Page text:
Zombification Insurance

Excerpt from Chapter 9, by Eleanor Brown and Robert Prag

Insurance rarely appears in tales of the zombie apocalypse. None of those people running screaming through the streets in World War Z are looking for their claims adjusters. The ravaged cities of Return of the Living Dead or Resident Evil 3 do not call for insurance markets; they call for the military, or for Jill Valentine.

Insurance is at its most useful in a stable world sprinkled with small chances of isolated calamities that loom large for individuals—an expensive hospital stay or the death of a breadwinner—but not for whole populations. If everybody buys hospital insurance and only a few are hospitalized in any given year, nobody has to pay very much for hospital insurance, and nobody faces the bankrupting prospect of huge hospital bills. People don’t have to worry about how they might pay a big bill; that risk has been transferred to the insurance provider. Insurance companies pool lots of relatively small premiums in order to make a few relatively large payouts. If the insurers can count on the proportion of the population being hospitalized to be pretty stable, or at least predictable, year to year, then they can charge premiums that allow them to pay the claims that arise. This is the genius of insurance: by bringing together lots of people with small chances of isolated calamities, total risk is reduced as some people’s good luck offsets other people’s bad luck.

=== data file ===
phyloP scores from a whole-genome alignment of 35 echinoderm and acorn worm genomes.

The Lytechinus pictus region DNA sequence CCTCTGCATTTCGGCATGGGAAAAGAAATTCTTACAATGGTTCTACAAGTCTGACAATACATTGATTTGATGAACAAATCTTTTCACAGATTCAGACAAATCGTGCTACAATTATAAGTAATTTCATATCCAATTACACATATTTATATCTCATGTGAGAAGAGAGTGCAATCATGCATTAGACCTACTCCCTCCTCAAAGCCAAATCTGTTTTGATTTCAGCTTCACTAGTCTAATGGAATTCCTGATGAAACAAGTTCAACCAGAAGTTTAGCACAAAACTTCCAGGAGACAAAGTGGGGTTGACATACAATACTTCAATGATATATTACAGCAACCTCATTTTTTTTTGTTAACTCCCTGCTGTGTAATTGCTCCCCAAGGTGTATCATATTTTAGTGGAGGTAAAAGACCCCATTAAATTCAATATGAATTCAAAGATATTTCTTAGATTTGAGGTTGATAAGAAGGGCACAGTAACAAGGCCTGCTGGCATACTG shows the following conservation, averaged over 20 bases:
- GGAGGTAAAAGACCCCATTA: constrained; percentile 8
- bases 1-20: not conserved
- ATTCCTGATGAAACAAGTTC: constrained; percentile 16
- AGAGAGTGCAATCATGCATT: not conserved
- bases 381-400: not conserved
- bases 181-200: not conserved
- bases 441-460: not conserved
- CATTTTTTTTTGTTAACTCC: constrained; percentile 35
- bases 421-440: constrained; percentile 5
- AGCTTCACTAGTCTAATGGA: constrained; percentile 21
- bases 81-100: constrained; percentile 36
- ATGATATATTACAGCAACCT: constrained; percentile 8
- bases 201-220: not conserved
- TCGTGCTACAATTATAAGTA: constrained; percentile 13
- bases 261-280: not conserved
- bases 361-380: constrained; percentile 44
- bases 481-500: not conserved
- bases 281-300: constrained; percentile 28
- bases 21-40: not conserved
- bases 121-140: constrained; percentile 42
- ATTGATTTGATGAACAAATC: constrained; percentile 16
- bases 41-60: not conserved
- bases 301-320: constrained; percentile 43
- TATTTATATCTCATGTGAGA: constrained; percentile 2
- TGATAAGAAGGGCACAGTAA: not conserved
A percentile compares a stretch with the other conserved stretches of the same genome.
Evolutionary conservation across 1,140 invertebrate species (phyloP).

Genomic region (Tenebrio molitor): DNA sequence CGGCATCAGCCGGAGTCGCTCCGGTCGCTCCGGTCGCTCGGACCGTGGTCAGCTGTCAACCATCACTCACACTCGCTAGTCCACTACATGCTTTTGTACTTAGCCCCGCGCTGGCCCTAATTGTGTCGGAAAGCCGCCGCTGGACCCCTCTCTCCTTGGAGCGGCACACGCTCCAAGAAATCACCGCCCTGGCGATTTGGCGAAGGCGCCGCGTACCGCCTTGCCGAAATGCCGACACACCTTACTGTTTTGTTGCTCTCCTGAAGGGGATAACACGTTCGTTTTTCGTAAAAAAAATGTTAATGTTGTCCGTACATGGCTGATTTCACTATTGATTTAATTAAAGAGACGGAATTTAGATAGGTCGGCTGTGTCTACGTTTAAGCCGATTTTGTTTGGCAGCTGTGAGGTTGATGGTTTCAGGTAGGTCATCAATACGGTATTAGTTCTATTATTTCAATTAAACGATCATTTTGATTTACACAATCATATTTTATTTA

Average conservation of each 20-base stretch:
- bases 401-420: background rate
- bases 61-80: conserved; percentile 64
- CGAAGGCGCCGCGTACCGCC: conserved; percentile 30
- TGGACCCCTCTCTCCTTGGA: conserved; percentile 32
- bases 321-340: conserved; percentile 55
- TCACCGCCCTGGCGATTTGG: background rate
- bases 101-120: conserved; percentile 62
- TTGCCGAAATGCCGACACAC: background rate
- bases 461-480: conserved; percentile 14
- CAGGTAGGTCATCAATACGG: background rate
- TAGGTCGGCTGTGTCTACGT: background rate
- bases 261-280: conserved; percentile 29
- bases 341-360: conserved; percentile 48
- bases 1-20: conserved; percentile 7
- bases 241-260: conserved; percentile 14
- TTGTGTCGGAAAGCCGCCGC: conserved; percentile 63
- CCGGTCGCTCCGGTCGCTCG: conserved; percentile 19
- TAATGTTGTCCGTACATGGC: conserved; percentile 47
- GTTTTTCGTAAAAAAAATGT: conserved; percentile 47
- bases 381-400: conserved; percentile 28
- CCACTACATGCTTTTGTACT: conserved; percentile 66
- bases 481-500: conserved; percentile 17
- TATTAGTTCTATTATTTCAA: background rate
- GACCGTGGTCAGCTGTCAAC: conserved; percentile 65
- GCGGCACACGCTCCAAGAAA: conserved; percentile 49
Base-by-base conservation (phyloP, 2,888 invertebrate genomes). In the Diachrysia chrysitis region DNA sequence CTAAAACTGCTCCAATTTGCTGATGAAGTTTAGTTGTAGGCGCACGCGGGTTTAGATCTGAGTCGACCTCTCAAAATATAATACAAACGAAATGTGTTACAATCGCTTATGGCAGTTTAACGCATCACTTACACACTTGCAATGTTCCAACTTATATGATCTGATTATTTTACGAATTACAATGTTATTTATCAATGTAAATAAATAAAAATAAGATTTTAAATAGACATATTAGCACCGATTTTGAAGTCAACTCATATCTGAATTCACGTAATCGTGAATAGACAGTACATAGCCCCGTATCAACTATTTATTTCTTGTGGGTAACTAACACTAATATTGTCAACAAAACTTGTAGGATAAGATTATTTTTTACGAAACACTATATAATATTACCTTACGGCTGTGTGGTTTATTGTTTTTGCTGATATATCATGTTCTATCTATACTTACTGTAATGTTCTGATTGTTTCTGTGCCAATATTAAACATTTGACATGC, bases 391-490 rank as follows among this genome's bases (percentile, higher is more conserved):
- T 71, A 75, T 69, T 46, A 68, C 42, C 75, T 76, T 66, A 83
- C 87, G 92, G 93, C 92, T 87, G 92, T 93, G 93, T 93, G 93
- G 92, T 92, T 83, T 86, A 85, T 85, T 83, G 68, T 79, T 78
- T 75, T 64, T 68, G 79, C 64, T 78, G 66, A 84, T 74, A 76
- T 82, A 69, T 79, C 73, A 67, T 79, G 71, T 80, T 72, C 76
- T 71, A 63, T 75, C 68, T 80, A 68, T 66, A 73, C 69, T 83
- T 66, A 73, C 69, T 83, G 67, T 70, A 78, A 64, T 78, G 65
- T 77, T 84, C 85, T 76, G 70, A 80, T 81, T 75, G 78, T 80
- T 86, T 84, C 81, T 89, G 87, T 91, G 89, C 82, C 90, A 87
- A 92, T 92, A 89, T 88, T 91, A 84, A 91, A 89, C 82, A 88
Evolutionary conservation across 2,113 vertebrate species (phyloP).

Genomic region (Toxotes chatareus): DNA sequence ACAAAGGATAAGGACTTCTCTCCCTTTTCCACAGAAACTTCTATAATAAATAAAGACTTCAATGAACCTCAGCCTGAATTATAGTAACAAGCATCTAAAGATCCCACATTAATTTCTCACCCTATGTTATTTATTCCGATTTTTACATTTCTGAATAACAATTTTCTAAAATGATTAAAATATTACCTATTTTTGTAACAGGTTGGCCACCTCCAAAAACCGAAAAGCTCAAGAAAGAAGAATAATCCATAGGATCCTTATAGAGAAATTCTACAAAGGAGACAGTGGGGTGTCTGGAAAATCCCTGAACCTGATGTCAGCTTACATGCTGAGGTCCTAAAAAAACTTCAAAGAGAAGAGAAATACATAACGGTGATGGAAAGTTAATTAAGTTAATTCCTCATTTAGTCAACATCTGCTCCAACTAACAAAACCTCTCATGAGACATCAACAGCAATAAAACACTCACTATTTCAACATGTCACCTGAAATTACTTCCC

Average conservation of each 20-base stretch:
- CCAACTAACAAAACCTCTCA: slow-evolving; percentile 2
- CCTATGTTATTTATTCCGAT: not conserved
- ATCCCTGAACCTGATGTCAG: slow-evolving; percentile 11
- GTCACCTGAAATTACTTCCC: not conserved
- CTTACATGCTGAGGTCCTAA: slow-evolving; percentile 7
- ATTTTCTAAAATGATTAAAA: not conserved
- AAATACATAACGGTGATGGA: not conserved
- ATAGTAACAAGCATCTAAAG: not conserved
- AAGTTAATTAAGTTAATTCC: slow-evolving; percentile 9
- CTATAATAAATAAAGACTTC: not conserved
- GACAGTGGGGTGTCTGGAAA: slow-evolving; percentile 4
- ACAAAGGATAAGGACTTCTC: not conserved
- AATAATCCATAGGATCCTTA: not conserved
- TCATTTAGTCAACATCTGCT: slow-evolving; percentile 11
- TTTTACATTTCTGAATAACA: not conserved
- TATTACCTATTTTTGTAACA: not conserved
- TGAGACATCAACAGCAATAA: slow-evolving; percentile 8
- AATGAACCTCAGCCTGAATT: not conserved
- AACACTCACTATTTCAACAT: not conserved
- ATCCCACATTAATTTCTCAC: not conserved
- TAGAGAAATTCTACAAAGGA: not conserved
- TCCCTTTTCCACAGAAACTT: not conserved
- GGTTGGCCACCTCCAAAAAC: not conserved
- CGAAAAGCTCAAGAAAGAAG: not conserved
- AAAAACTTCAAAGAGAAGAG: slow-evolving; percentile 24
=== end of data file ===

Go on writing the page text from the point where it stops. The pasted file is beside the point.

In a full-blown zombie apocalypse, then, anybody who wants to run screaming through the streets in search of her claims adjuster should be heading for the courthouse where the insurers are filing their bankruptcy papers. Apocalypse is not the stuff of insurance markets, or at least not the simple, risk-pooling kind that depend on a lot of people having good luck while a few others are being eaten. When everyone has bad luck, insurance does not work.

To discuss zombification insurance, then, we must tear ourselves away from our movies and video games and plant ourselves firmly in the real world, in which zombies are unlikely to get out of control. Because of the widespread influence of the media’s overheated imaginings and because scientific progress in understanding the mechanisms of infection and reanimation has been slow, we begin by stating clearly the mundane circumstances in which we expect the market for zombification insurance to develop. As with earlier scourges such as polio and tuberculosis, we imagine a world in which public health is attentive to the rare but serious outbreak; we assume the zombie population to be small, approximately stable, and beyond our powers of eradication.2 We rely on The Zombie Survival Guide’s authoritative depiction of the process of viral infection, human death, and reanimation. In this view, an otherwise healthy but newly infected person has about twenty-one hours before losing a pulse and another three hours or so before reanimation. For persons who have purchased zombification insurance and survived a zombie encounter, this day of decline represents the first opportunity to collect on their insurance coverage.

2. For more on the circumstances in which such a “stalemate” might occur, see Kyle William Bishop, David Tufte, and Mary Jo Tufte’s “What Happens Next? Endgames of a Zombie Apocalypse” in this volume.

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